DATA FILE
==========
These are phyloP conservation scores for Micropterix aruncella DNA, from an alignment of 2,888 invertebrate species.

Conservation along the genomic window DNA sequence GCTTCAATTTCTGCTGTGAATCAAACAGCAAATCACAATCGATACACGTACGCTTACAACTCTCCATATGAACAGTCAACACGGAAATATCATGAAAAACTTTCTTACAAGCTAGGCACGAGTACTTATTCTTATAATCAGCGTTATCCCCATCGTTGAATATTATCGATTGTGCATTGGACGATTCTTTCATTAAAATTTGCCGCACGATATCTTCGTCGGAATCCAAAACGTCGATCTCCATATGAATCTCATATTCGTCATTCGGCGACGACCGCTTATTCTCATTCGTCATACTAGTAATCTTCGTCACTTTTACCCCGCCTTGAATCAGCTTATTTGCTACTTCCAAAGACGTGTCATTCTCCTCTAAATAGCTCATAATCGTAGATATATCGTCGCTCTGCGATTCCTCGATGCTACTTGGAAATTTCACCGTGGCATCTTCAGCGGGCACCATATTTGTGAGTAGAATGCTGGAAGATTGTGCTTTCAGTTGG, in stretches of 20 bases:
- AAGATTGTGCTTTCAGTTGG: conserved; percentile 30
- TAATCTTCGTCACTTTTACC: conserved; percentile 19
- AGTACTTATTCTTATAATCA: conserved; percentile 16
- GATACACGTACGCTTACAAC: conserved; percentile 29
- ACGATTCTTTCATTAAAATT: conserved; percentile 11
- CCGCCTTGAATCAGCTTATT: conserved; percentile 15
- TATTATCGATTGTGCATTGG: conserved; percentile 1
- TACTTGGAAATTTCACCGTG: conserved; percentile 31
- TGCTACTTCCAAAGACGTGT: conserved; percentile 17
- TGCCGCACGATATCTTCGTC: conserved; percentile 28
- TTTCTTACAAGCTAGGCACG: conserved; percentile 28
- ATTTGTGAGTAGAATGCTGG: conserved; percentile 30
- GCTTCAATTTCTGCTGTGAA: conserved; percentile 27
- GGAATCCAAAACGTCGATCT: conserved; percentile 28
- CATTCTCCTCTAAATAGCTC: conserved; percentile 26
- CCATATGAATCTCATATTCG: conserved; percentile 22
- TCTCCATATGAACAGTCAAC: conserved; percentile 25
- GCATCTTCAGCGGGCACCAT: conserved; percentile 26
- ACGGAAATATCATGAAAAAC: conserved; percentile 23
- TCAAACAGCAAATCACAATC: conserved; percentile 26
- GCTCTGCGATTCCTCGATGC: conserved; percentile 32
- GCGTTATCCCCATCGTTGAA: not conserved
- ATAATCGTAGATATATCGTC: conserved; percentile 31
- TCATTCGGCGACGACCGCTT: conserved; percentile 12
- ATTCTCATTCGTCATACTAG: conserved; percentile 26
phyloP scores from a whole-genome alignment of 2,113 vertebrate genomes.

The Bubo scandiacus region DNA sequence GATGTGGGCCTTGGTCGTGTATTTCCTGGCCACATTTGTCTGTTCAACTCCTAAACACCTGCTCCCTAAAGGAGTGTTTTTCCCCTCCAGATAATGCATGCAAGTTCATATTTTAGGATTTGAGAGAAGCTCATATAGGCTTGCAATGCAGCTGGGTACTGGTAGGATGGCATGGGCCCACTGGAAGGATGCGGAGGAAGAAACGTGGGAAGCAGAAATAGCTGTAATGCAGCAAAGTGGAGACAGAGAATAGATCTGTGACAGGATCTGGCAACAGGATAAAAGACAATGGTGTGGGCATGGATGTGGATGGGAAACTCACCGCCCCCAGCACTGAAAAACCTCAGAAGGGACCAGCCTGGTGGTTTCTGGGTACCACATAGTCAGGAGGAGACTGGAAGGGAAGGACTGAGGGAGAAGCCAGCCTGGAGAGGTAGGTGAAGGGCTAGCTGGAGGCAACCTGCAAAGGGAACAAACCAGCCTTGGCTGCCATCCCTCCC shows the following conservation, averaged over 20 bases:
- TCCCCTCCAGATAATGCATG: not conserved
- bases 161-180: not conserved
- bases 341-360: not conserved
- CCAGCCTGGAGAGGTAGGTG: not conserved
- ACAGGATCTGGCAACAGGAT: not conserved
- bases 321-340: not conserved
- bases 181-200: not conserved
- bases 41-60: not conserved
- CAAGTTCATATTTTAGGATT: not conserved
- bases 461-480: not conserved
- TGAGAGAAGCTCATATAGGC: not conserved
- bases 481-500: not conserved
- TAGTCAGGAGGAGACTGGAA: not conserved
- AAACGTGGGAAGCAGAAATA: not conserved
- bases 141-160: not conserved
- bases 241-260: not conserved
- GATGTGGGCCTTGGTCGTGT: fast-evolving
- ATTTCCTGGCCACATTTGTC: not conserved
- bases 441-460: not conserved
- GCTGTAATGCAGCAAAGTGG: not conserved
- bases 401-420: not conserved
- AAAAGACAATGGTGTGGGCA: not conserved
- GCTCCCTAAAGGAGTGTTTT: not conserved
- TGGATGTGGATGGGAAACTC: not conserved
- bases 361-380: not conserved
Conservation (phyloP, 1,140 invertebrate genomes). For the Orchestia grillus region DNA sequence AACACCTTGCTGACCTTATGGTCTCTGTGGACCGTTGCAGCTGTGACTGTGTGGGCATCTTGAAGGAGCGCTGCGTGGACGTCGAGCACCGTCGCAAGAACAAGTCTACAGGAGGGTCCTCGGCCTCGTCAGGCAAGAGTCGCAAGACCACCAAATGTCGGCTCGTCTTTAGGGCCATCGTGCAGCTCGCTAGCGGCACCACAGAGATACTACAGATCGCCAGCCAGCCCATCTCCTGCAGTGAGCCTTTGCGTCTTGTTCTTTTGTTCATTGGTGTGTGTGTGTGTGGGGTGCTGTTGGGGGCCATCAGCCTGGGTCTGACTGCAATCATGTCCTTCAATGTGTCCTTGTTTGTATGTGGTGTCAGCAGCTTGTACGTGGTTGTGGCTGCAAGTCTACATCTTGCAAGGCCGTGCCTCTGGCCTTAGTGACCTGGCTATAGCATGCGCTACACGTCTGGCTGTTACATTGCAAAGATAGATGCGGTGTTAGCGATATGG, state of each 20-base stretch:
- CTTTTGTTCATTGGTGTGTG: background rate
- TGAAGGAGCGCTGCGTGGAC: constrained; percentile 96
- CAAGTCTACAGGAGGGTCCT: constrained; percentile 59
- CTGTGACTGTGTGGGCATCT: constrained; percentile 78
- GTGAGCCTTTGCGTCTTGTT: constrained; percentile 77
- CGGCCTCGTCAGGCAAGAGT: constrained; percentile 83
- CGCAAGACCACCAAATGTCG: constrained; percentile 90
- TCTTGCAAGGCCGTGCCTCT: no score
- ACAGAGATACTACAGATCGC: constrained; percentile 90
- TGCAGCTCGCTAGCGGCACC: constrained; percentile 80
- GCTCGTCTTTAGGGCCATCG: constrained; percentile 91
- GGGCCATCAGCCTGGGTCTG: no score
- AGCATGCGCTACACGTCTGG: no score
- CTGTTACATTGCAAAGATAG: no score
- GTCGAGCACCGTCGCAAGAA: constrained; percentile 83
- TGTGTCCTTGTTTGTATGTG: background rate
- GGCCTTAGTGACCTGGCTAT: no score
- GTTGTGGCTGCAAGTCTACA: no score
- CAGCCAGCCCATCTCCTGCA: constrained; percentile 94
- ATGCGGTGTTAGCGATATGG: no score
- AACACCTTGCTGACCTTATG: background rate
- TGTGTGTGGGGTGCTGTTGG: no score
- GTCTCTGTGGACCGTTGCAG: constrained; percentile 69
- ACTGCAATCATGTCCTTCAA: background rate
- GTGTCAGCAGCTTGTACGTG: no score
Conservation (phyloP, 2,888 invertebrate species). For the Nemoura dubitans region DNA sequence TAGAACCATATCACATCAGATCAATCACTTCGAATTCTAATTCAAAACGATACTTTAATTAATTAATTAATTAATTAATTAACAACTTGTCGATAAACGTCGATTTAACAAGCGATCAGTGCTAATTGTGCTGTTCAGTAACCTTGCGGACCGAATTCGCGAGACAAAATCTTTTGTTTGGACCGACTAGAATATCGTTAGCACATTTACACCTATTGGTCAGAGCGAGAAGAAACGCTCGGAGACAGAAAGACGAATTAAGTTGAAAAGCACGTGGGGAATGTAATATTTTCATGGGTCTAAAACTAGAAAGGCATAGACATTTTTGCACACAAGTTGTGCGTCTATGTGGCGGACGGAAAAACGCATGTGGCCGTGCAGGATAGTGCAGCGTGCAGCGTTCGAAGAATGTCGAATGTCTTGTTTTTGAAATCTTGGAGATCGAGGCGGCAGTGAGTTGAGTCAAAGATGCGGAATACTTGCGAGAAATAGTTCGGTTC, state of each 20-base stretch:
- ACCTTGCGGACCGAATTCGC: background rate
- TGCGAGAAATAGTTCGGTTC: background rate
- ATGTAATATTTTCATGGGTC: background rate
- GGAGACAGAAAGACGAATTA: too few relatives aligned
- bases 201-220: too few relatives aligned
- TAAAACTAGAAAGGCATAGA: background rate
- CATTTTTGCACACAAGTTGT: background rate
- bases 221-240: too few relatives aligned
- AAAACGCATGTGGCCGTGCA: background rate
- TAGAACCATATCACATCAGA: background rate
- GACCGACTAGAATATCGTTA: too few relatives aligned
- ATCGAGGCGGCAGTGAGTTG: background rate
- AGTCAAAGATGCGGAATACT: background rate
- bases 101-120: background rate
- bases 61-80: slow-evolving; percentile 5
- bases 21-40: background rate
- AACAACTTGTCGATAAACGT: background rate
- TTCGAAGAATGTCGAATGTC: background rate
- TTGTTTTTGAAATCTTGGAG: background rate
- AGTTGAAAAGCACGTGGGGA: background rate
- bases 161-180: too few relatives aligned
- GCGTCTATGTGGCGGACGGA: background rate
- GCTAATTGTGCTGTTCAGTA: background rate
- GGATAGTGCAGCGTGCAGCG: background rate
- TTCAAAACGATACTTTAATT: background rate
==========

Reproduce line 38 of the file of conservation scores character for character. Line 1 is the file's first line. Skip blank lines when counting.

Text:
- CAAGTTCATATTTTAGGATT: not conserved